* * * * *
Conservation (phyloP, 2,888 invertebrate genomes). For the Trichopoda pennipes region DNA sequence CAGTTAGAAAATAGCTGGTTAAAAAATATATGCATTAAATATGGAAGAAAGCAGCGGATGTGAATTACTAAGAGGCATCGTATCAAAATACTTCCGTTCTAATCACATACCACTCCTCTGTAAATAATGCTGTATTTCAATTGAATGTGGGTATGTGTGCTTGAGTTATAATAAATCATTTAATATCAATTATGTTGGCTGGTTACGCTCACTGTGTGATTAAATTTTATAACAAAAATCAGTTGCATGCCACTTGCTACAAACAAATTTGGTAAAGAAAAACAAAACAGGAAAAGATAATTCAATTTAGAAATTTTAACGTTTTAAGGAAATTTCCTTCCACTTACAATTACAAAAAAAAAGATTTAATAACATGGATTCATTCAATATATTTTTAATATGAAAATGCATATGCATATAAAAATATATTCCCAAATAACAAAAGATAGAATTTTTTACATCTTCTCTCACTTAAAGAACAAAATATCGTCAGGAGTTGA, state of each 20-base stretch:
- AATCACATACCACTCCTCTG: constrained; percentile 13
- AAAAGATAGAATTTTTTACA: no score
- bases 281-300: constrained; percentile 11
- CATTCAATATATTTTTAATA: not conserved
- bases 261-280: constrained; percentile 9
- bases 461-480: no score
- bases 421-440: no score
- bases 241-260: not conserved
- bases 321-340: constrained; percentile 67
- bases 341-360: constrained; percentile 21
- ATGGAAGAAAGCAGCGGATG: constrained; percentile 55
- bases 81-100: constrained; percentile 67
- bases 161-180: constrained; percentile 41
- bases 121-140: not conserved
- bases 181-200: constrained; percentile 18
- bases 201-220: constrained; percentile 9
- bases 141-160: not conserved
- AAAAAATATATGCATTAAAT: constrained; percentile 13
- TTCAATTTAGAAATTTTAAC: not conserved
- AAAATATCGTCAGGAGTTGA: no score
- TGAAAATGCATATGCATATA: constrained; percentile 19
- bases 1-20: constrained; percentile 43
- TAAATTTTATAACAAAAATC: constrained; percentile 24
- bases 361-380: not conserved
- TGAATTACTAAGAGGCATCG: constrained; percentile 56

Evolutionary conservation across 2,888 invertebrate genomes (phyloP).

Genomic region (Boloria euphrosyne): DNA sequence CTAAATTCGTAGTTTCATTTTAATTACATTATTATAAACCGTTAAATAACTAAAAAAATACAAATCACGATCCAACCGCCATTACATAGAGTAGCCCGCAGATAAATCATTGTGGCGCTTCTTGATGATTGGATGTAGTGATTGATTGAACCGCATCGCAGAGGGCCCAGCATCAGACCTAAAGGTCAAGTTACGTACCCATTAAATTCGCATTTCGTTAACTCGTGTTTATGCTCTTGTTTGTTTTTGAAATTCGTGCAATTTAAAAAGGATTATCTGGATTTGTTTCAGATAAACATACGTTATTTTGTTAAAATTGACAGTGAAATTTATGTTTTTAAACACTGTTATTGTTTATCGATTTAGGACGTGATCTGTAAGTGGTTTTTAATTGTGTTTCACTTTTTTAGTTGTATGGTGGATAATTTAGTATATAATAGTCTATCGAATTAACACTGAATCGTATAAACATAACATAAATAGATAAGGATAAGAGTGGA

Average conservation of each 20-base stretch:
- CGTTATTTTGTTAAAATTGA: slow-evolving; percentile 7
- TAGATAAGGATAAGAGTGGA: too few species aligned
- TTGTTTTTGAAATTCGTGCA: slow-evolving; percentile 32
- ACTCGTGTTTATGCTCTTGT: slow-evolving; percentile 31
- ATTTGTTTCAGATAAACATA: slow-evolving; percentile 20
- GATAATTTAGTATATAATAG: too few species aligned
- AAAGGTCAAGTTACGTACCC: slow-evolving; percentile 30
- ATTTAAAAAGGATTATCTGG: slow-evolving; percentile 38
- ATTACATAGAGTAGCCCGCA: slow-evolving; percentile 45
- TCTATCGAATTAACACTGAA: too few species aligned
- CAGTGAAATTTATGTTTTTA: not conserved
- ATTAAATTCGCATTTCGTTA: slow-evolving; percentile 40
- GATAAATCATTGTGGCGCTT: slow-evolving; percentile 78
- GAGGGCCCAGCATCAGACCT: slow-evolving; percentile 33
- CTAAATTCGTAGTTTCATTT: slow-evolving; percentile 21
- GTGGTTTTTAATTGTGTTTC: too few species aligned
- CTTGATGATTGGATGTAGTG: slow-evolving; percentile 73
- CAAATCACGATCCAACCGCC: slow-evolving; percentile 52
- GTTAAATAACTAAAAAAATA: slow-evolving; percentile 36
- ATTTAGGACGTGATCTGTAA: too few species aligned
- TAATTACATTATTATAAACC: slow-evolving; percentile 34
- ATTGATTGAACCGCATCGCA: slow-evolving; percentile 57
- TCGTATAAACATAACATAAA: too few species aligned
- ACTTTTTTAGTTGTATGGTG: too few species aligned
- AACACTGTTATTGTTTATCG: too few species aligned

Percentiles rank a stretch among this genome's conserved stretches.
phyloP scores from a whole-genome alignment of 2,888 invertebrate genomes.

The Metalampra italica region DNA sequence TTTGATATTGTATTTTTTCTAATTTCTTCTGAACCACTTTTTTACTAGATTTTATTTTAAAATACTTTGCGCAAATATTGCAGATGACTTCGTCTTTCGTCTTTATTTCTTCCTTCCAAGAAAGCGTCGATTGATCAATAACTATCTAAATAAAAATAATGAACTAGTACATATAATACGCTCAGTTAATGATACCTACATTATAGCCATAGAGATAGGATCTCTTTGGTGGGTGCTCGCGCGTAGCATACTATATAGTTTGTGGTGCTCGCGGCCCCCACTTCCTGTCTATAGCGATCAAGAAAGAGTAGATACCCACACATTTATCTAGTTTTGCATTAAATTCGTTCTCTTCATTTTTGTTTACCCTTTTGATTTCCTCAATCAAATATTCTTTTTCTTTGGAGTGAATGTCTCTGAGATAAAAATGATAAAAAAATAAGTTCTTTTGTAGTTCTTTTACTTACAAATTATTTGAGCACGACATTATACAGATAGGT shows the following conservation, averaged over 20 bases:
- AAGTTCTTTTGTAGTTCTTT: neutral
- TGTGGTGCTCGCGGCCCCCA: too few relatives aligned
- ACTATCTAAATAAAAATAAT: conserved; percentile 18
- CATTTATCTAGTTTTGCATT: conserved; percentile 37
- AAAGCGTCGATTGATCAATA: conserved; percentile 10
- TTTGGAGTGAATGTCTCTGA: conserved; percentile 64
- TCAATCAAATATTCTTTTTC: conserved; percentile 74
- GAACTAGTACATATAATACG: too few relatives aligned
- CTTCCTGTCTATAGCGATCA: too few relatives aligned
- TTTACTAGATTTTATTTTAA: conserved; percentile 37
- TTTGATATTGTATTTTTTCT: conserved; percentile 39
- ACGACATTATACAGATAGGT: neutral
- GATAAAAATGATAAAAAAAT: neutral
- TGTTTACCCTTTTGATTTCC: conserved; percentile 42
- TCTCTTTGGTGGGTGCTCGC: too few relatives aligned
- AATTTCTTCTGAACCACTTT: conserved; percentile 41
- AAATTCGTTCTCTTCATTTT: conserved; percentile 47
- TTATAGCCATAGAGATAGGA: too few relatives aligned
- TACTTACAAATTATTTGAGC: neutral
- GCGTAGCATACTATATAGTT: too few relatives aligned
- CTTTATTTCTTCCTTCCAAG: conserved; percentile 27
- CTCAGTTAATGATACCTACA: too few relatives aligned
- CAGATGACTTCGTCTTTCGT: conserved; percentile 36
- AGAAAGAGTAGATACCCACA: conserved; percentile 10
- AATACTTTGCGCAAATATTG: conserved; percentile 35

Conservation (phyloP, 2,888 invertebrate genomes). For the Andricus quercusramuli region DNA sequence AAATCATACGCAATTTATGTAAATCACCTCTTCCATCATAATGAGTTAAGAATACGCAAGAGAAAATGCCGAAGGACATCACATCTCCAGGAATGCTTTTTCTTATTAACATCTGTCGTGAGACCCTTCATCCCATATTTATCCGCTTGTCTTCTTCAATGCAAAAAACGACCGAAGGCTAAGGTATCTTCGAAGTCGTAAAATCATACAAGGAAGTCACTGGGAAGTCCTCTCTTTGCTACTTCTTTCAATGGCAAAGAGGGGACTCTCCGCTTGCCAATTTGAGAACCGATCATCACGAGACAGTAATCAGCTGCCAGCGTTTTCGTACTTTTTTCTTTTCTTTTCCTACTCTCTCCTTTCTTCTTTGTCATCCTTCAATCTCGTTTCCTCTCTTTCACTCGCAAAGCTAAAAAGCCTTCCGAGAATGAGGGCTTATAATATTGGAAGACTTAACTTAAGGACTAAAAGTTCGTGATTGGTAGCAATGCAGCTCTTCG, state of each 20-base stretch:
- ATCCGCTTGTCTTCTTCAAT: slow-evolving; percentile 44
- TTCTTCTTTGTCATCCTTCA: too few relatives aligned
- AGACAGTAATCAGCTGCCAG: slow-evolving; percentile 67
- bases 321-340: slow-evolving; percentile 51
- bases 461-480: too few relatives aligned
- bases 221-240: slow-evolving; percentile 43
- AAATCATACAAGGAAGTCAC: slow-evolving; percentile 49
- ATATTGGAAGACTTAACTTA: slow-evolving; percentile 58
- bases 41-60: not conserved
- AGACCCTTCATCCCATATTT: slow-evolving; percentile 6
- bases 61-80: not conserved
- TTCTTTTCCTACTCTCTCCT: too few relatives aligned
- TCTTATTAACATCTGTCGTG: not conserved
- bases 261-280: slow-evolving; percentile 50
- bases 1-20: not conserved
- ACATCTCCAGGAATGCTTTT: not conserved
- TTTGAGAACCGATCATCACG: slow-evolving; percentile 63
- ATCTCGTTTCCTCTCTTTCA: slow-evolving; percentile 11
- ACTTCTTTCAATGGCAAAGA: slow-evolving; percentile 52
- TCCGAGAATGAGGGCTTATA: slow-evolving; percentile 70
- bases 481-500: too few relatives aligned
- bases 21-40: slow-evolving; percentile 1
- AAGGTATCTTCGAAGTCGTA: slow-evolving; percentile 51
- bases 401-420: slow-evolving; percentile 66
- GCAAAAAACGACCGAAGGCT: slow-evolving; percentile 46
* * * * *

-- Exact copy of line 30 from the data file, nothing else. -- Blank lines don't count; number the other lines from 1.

- CGTTATTTTGTTAAAATTGA: slow-evolving; percentile 7